But you might want to rethink a daily habit of fried eggs, especially if they come with a side of french fries, bacon or sausage.


Even AHA says that one whole egg per day (or seven eggs per week) can be part of a healthy eating pattern. [11]


On top of everything else, they are also cheap, easy to prepare, go with almost any food and taste awesome.


What about the different colors of chicken eggs?


If you think brown eggs are better, healthier, more nutritious than white, think again. 

White-feathered chickens with white earlobes lay white eggs; red or brown ones with red earlobes lay brown eggs; and the Ameraucana breed, also known as the Eastern egg chicken, lays eggs with blue shells. No other differences, except of price of course! There is no nutritional difference between brown and white eggs.


However, a hen's diet and environment can affect an egg's nutrition. 


What about other "labels":

  • Enriched with omega-3: come from hens fed a diet enriched with healthy omega-3 fats, which are traditionally very limited in the modern human diet. They may offer some health benefits: lowering blood triglycerides and blood pressure, and consuming two omega-3 enriched eggs every day for six weeks increased the omega-3 fat content of breast milk for breastfeeding mothers. [12]

  • Vegetarian eggs: come from chickens that consume a vegetarian feed

  • Organic eggs: come from chickens that consume organic feed

  • Free-range eggs: come from free-range chickens that are free to roam and eat insects in addition to feed, also exposed to natural sunlight and have more vitamin D [13]

  • Pasteurized eggs: offer the option of eating eggs raw without being infected with salmonella

Bottom line: enjoy 1-2 eggs a day for breakfast, part of a meal, or as a snack.


For more information on a healthy lifestyle and improving your well-being, please schedule an appointment with Dr. Koganski at 215-750-7000 or





[3] Steven H Zeisel, Kerry-Ann da Costa, Choline: an essential nutrient for public health, Nutrition Reviews, Volume 67, Issue 11, 1 November 2009, Pages 615–623,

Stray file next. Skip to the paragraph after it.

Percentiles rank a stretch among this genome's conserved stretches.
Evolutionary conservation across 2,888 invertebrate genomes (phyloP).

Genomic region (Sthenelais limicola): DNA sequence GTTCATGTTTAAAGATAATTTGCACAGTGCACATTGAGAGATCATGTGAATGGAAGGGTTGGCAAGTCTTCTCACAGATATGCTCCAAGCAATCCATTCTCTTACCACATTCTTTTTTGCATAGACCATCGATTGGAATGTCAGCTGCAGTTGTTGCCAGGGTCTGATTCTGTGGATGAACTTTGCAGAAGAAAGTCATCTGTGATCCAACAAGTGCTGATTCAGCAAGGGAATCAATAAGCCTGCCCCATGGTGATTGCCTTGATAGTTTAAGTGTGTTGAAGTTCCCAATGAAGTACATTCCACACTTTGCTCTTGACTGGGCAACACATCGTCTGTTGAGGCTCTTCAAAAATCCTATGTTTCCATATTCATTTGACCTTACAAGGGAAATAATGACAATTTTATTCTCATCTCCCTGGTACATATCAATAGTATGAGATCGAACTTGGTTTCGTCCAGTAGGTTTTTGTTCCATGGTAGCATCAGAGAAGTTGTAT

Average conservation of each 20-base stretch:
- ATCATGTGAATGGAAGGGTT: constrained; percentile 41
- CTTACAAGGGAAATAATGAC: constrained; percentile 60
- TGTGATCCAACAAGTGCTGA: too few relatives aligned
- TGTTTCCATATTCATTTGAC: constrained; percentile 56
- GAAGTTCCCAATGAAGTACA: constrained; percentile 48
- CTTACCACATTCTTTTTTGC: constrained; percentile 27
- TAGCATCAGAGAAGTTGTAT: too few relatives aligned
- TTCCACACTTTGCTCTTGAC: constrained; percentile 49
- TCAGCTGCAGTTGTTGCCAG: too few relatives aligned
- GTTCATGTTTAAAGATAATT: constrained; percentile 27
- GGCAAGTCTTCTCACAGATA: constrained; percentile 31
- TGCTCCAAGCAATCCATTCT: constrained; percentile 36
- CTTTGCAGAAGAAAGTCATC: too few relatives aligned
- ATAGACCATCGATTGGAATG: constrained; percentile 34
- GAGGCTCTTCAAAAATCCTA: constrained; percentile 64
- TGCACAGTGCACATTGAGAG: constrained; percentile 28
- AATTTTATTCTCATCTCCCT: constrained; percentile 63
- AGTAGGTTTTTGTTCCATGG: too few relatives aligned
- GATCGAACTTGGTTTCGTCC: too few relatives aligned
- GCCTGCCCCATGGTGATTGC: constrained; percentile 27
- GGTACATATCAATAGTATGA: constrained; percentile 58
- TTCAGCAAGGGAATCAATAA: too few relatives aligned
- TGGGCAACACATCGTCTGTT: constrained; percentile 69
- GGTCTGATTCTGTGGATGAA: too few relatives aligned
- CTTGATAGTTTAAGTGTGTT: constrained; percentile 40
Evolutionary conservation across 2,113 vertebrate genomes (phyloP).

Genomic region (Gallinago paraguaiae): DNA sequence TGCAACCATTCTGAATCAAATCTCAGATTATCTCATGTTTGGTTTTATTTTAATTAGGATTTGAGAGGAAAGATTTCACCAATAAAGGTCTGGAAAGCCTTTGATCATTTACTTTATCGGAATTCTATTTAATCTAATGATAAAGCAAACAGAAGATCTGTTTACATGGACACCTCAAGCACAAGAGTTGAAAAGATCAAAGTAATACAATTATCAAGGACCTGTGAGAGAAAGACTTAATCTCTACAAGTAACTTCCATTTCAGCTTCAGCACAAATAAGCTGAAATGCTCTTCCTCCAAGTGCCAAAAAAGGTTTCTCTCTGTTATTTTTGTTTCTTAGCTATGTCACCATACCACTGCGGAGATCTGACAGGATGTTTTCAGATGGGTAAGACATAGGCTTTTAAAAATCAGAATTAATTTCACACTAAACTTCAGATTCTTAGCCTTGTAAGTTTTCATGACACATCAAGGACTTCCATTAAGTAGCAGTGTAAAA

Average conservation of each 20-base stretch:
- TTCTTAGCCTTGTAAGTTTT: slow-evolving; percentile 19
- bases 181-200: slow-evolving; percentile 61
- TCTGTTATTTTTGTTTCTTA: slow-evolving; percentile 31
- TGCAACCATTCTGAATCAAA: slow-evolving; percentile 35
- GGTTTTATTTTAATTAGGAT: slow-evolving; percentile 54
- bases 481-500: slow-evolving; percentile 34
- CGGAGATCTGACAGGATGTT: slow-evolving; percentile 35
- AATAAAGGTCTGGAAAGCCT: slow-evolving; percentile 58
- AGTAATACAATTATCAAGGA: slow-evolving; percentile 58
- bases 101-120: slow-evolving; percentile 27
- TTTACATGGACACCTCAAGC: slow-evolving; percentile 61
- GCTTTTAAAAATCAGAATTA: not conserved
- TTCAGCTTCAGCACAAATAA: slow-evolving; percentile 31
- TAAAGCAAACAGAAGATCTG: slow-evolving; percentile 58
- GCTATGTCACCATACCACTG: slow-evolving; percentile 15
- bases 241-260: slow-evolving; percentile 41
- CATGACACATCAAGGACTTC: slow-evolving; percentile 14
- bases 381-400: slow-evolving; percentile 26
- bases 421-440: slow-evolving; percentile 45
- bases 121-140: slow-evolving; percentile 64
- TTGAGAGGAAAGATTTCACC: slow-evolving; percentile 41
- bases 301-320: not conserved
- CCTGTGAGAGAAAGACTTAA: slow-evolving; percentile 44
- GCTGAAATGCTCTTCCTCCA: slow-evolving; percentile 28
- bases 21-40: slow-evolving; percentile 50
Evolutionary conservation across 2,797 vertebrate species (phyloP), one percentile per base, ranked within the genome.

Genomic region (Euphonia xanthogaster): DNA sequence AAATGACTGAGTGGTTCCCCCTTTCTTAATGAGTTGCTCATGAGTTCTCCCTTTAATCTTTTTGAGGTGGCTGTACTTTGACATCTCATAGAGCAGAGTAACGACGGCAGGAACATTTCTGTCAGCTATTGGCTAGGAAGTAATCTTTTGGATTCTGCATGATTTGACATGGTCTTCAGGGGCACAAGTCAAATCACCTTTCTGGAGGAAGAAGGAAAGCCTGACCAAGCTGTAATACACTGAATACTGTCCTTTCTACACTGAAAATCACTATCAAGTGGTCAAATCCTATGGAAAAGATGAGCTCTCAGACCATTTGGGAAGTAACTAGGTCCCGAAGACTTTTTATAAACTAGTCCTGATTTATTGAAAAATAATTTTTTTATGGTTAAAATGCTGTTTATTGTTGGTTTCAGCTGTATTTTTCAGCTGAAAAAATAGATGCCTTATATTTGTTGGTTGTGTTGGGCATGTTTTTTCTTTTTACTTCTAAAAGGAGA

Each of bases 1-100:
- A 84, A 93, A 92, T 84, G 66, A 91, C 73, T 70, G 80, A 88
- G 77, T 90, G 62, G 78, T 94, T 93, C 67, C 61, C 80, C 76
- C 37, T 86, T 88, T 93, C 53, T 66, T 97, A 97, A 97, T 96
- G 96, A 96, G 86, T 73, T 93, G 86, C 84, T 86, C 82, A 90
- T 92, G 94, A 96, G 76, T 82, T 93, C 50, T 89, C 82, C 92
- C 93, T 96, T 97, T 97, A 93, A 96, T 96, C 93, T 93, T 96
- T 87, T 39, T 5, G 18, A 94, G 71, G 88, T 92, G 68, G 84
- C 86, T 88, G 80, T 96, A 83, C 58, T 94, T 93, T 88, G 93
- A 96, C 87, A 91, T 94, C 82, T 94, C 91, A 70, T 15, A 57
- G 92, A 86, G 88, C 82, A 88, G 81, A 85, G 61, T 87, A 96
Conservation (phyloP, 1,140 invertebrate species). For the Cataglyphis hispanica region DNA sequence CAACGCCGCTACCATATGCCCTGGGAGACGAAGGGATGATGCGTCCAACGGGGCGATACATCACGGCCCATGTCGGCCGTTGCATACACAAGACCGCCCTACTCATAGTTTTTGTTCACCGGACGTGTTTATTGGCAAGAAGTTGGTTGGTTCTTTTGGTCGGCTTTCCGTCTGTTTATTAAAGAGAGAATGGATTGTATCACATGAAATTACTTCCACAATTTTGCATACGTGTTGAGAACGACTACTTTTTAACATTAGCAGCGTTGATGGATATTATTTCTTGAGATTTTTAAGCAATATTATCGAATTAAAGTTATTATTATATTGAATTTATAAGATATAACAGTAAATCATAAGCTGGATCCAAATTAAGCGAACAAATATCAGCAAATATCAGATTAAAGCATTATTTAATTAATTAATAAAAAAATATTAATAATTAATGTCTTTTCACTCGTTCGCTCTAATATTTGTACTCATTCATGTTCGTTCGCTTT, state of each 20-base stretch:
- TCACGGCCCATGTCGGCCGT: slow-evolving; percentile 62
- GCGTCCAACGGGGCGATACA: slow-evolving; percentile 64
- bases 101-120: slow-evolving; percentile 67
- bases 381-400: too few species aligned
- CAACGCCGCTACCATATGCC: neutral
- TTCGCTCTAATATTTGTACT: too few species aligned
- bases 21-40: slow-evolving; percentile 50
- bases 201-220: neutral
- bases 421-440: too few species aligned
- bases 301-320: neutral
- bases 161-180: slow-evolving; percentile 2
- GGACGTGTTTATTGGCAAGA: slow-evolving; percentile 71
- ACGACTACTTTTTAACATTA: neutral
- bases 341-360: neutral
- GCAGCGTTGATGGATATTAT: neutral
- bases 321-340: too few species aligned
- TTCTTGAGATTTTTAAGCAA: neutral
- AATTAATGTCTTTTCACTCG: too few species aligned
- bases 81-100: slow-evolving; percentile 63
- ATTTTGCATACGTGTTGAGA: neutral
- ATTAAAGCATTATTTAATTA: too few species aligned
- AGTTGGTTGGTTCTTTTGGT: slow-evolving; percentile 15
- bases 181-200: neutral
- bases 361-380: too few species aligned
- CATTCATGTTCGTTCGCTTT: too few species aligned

[4] Fernandez ML . Rethinking dietary cholesterol. Clin Nutr Metab Care. 2012 Mar;15(2):117-21. doi: 10.1097/MCO.0b013e32834d2259.5. Mutungi G   J Nutr. 2008 Feb;138(2):272-6

[5] Mutungi G, et al.  Dietary cholesterol from eggs increases plasma HDL cholesterol in overweight men consuming a carbohydrate-restricted diet. J Nutr. 2008 Feb;138(2):272-6

[6] Qin C, Lv J, Guo Y on behalf of the China Kadoorie Biobank Collaborative Group, et al. Associations of egg consumption with cardiovascular disease in a cohort study of 0.5 million Chinese adults Heart 2018;104:1756-1763

[7] Kerstetter JE et al. Dietary protein and skeletal health: a review of recent human research..Curr Opin Lipidol. 2011 Feb;22(1):16-20. doi: 10.1097/MOL.0b013e3283419441

[8] Courtney R Chang et al, Restricting carbohydrates at breakfast is sufficient to reduce 24-hour exposure to postprandial hyperglycemia and improve glycemic variability, The American Journal of Clinical Nutrition (2019). DOI: 10.1093/ajcn/nqy261

[9] Stefania Noerman et al. Metabolic Profiling of High Egg Consumption and the Associated Lower Risk of Type 2 Diabetes in Middle‐Aged Finnish Men. Mol. Nutr. Food Res. 2019, 63, 1800605.

[10] Zhong VW, Van Horn L, Cornelis MC, et al. Associations of Dietary Cholesterol or Egg Consumption With Incident Cardiovascular Disease and Mortality. JAMA. 2019;321(11):1081–1095. doi:10.1001/jama.2019.1572

[11] cited 5/5/2019

[12] Cherian G et al. Changes in the breast milk fatty acids and plasma lipids of nursing mothers following consumption of n-3 polyunsaturated fatty acid enriched eggs. Nutrition. 1996 Jan;12(1):8-12

[13] Kühn J et al. Free-range farming: a natural alternative to produce vitamin D-enriched eggs. Nutrition. 2014 Apr;30(4):481-4. doi: 10.1016/j.nut.2013.10.002. Epub 2013 Oct 14